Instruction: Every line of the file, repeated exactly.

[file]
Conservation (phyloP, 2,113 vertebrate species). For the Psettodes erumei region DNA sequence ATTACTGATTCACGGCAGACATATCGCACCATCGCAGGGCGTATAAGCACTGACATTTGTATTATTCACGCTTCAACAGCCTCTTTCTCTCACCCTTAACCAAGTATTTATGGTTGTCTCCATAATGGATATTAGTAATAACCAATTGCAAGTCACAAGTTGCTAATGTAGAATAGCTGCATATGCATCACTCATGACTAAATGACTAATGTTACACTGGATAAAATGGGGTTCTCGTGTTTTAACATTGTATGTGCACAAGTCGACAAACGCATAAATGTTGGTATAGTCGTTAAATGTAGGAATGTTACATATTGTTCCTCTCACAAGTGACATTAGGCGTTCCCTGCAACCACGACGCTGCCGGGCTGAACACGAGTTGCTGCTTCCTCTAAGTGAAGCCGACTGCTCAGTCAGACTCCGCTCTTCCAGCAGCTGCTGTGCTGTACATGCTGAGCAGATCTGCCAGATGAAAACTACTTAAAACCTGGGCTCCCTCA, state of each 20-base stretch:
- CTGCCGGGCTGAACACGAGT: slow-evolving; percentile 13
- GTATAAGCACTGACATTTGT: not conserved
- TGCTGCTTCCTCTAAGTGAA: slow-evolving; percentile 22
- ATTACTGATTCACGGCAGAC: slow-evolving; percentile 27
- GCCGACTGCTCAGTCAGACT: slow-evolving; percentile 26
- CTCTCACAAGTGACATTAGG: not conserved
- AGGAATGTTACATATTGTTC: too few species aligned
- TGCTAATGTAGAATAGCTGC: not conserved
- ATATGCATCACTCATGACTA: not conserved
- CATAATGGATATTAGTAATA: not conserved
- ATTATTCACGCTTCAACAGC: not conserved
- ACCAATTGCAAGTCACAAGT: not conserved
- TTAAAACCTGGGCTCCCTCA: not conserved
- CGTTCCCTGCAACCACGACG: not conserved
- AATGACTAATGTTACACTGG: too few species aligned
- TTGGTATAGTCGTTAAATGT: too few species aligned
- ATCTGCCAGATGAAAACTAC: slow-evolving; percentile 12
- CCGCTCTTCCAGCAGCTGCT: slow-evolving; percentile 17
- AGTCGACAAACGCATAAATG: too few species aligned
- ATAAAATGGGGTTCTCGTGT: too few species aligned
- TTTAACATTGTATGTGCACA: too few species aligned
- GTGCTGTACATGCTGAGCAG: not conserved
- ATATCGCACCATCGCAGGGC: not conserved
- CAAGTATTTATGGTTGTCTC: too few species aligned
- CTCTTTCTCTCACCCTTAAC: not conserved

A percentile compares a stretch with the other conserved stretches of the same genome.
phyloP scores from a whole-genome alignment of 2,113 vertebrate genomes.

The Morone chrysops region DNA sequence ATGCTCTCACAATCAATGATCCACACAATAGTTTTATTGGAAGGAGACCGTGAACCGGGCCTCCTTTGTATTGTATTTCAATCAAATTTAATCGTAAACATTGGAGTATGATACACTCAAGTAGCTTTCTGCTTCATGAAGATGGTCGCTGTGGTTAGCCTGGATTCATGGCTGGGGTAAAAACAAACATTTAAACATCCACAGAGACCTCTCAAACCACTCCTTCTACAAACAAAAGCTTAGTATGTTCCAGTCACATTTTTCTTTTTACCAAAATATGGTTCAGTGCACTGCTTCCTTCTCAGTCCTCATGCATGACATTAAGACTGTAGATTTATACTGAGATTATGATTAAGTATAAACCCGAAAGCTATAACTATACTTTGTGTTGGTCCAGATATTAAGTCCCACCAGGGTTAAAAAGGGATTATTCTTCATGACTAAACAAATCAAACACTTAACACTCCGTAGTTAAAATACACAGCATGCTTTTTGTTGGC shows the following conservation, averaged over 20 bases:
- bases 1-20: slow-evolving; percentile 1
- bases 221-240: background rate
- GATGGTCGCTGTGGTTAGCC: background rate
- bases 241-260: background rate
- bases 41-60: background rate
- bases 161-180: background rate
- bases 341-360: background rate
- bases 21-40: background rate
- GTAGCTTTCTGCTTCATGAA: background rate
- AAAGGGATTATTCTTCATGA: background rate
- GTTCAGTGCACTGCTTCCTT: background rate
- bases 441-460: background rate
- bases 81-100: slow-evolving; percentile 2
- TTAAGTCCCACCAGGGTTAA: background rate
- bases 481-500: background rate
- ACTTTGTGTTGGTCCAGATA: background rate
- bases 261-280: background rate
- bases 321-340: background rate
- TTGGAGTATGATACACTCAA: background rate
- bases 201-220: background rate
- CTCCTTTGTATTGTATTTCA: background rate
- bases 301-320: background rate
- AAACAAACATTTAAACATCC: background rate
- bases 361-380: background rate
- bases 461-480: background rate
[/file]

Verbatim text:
Conservation (phyloP, 2,113 vertebrate species). For the Psettodes erumei region DNA sequence ATTACTGATTCACGGCAGACATATCGCACCATCGCAGGGCGTATAAGCACTGACATTTGTATTATTCACGCTTCAACAGCCTCTTTCTCTCACCCTTAACCAAGTATTTATGGTTGTCTCCATAATGGATATTAGTAATAACCAATTGCAAGTCACAAGTTGCTAATGTAGAATAGCTGCATATGCATCACTCATGACTAAATGACTAATGTTACACTGGATAAAATGGGGTTCTCGTGTTTTAACATTGTATGTGCACAAGTCGACAAACGCATAAATGTTGGTATAGTCGTTAAATGTAGGAATGTTACATATTGTTCCTCTCACAAGTGACATTAGGCGTTCCCTGCAACCACGACGCTGCCGGGCTGAACACGAGTTGCTGCTTCCTCTAAGTGAAGCCGACTGCTCAGTCAGACTCCGCTCTTCCAGCAGCTGCTGTGCTGTACATGCTGAGCAGATCTGCCAGATGAAAACTACTTAAAACCTGGGCTCCCTCA, state of each 20-base stretch:
- CTGCCGGGCTGAACACGAGT: slow-evolving; percentile 13
- GTATAAGCACTGACATTTGT: not conserved
- TGCTGCTTCCTCTAAGTGAA: slow-evolving; percentile 22
- ATTACTGATTCACGGCAGAC: slow-evolving; percentile 27
- GCCGACTGCTCAGTCAGACT: slow-evolving; percentile 26
- CTCTCACAAGTGACATTAGG: not conserved
- AGGAATGTTACATATTGTTC: too few species aligned
- TGCTAATGTAGAATAGCTGC: not conserved
- ATATGCATCACTCATGACTA: not conserved
- CATAATGGATATTAGTAATA: not conserved
- ATTATTCACGCTTCAACAGC: not conserved
- ACCAATTGCAAGTCACAAGT: not conserved
- TTAAAACCTGGGCTCCCTCA: not conserved
- CGTTCCCTGCAACCACGACG: not conserved
- AATGACTAATGTTACACTGG: too few species aligned
- TTGGTATAGTCGTTAAATGT: too few species aligned
- ATCTGCCAGATGAAAACTAC: slow-evolving; percentile 12
- CCGCTCTTCCAGCAGCTGCT: slow-evolving; percentile 17
- AGTCGACAAACGCATAAATG: too few species aligned
- ATAAAATGGGGTTCTCGTGT: too few species aligned
- TTTAACATTGTATGTGCACA: too few species aligned
- GTGCTGTACATGCTGAGCAG: not conserved
- ATATCGCACCATCGCAGGGC: not conserved
- CAAGTATTTATGGTTGTCTC: too few species aligned
- CTCTTTCTCTCACCCTTAAC: not conserved

A percentile compares a stretch with the other conserved stretches of the same genome.
phyloP scores from a whole-genome alignment of 2,113 vertebrate genomes.

The Morone chrysops region DNA sequence ATGCTCTCACAATCAATGATCCACACAATAGTTTTATTGGAAGGAGACCGTGAACCGGGCCTCCTTTGTATTGTATTTCAATCAAATTTAATCGTAAACATTGGAGTATGATACACTCAAGTAGCTTTCTGCTTCATGAAGATGGTCGCTGTGGTTAGCCTGGATTCATGGCTGGGGTAAAAACAAACATTTAAACATCCACAGAGACCTCTCAAACCACTCCTTCTACAAACAAAAGCTTAGTATGTTCCAGTCACATTTTTCTTTTTACCAAAATATGGTTCAGTGCACTGCTTCCTTCTCAGTCCTCATGCATGACATTAAGACTGTAGATTTATACTGAGATTATGATTAAGTATAAACCCGAAAGCTATAACTATACTTTGTGTTGGTCCAGATATTAAGTCCCACCAGGGTTAAAAAGGGATTATTCTTCATGACTAAACAAATCAAACACTTAACACTCCGTAGTTAAAATACACAGCATGCTTTTTGTTGGC shows the following conservation, averaged over 20 bases:
- bases 1-20: slow-evolving; percentile 1
- bases 221-240: background rate
- GATGGTCGCTGTGGTTAGCC: background rate
- bases 241-260: background rate
- bases 41-60: background rate
- bases 161-180: background rate
- bases 341-360: background rate
- bases 21-40: background rate
- GTAGCTTTCTGCTTCATGAA: background rate
- AAAGGGATTATTCTTCATGA: background rate
- GTTCAGTGCACTGCTTCCTT: background rate
- bases 441-460: background rate
- bases 81-100: slow-evolving; percentile 2
- TTAAGTCCCACCAGGGTTAA: background rate
- bases 481-500: background rate
- ACTTTGTGTTGGTCCAGATA: background rate
- bases 261-280: background rate
- bases 321-340: background rate
- TTGGAGTATGATACACTCAA: background rate
- bases 201-220: background rate
- CTCCTTTGTATTGTATTTCA: background rate
- bases 301-320: background rate
- AAACAAACATTTAAACATCC: background rate
- bases 361-380: background rate
- bases 461-480: background rate